CELLULAR PHONES THE RATE WARS
MTNL, which had taken its position as the third cellular service license in Delhi and Mumbai, made it really tough for the existing cellular players. MTNL new services became effective first in Delhi. MTNL gave a head start to its new competitive role through its aggressive pricing policy. It kept its tariffs lower than those prescribed by the Telecom Regulatory Authority of India (TRAI). In Delhi, it fixed its rates at an attractive level of Rs. 1.50 per minute for incoming calls, and Rs. 2.80 per minute for outgoing calls. It fixed the rental at Rs. 400.
The two existing cellular operators in Delhi, Essar, and Airtel, a part of the Mittal owned Bharti TeleNet, as a result, quickly slashed their rates and brought them close to MTNL proposed rates. In fact, in the process, they reduced their ruling tariffs by as much as 50 per cent. Their tariffs were now only marginally higher than those of MTNL. Essar fixed its new tariffs at Rs 395 monthly rental, Rs 1.60 per minute for incoming calls and Rs. 2.80 for outgoing calls. It offered another plan with Rs. 495 monthly rental, Re 1 per minute for incoming calls and Rs 3.95 for outgoing calls. Airtel, the other cellular operator in Delhi, cut its rental to Rs 400, the rate for outgoing calls to Rs 2.85 and that for incoming calls to Rs. 1.60 per minute. It also announced an alternative scheme. Currently all the rates are much lower than the tariffs mentioned above. The rates are mentioned above just to give an indication how a money spinning service business gets dramatically changed into rate wars with increase in competitive players.
The rate war quickly spread to the rest of India as well. Here, the other public sector FSP, BSNL, was just getting ready to launch its service, which covered cities like kolkata, Haldia, Patna, Chennai, Hyderabad and states like Andhra Pradesh. Here, even before BSNL Launched its new service, the cellular players reduced their tariffs. For example in Kolkata, Hutchison Command, one of the two existing cellular licensees, cut its rates to Rs. 3 per minute for incoming call and to Rs 6 per minute for outgoing calls. Spice Cell, the other cellular operator in Kolkata, cut its monthly rental to Rs 485. In Punjab, Spice dropped its tariff by 33% for incoming calls and made it Re 1 per minute. In Andhra Pradesh, Airtel, one of the two cellular licensees, announced a new STD service for customers within Andhra Pradesh whereby a call made to a land link in 24 specified towns where it was present to be treated s a local call, except for the airtime and PSTN charge. Users needed pay only a third of the existing STD charges in respect of these towns. It planned to add 35 towns more to the list of 24 in the subsequent months.
The FSPs, MTNL, and BSNL, were expected to be able to reduce their tariffs further when their volumes expanded. In fact, they envisaged a position to provide their service at Rs. 1.20 per three minutes for outgoing calls and zero charge for incoming calls. By no way, the cellular players could match this. Therefore, their share I the incremental growth was bound to come down. MTNL, in particular, was setting up its cellular services practically at negligible cost.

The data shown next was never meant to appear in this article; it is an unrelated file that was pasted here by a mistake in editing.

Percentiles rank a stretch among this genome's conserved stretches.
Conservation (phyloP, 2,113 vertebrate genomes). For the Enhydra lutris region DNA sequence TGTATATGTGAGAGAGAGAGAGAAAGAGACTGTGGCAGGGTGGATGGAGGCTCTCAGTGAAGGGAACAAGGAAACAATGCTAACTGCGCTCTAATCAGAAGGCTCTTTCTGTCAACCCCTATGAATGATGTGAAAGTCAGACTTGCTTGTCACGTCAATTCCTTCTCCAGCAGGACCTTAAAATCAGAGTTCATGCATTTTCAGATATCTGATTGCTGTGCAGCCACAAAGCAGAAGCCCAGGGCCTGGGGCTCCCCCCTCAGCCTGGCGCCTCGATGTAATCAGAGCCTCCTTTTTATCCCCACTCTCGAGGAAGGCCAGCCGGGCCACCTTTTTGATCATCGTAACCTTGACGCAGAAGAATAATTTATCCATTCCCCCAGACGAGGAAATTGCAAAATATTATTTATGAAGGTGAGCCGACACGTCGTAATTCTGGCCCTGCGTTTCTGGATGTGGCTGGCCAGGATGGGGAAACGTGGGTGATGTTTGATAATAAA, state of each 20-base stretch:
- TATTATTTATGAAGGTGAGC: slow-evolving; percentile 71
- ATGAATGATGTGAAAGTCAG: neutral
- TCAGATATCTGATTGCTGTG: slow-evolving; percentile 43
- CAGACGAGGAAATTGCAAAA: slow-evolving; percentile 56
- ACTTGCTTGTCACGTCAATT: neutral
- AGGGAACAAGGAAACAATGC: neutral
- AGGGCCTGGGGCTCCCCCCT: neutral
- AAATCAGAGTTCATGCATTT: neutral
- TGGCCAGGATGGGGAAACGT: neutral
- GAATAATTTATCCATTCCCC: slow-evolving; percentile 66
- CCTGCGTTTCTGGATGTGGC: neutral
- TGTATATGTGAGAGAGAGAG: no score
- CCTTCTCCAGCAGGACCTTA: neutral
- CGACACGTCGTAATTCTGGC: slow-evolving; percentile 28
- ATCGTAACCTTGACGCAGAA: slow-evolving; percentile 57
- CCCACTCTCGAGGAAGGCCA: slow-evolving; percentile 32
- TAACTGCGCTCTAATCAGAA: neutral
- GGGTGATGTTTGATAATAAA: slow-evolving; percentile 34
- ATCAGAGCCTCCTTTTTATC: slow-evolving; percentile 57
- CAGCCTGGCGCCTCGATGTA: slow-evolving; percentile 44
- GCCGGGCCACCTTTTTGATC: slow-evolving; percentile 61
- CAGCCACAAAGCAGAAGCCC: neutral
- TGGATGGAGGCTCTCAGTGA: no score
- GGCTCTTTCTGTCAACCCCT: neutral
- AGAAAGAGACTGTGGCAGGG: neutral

TRAI Orders the Cell Players to Refund Excess Tariffs Charged Earlier
The sob story of cellular operators did not stop there. The TRAI added to their problem by decreeing that they should refund their customers the excess tariff they had charged on them in the earlier period. TRAI decreed that the players had been overcharging subscribers since August 1999 and that they should make appropriate refunds. TRAI had earlier ordered the players to bring their tariffs down to Rs. 4 per minute with higher rental fees. It took more than a year for the cellular players to bring down the tariffs to Rs 4 per minute. TRAI also commented that while the cellular companies had been allowed to shift to a softer revenue sharing formula from the license fee regime, they did not think it ethically necessary to pass on the benefits to the consumers.
Failure to Anticipate Government Policy
The cellular players had naively assumed that the government would not permit the FSPs, MTNL and BSNL, to get into the mobile business. In as much as their license agreement covering cellular services did not grant them the right of exclusivity, they should have anticipated the development.
The cell phone operators had also indulged in a game of one-upmanship to outbid others and had landed themselves in a big mess.
They had been carrying on cozy duopolies for about five years. They had no business to assume that such duopolies would continue indefinitely.
Loss of Image
The cellular players suffered not only revenue loss, but an image loss as well.
The cellular operators lowered their rates immediately after the new entrant announced its rates. The consumer now believed that the operators had been overcharging them as there had been no competition. The consumer also alleged that the cellular players were not taking a socially responsible approach in pricing.
The cell phone operators realized the damage done to their prestige. Losing the perception game is something no entrepreneur can afford. On this score alone, the entire market could swing to the public sector telecom corporations, MTNL and BSNL.
To quote a Hutchison spokesman, â€˜Clearly, we have suffered a reverse in the perception game.â€™
The private cellular operators also seemed to have missed another equally vital point. In this business, the potential market was huge and affordability would drive volumes. They could have kept their initial tariffs considerably lower. It might have controlled to some extent, the damage they suffered in the matter of public perception.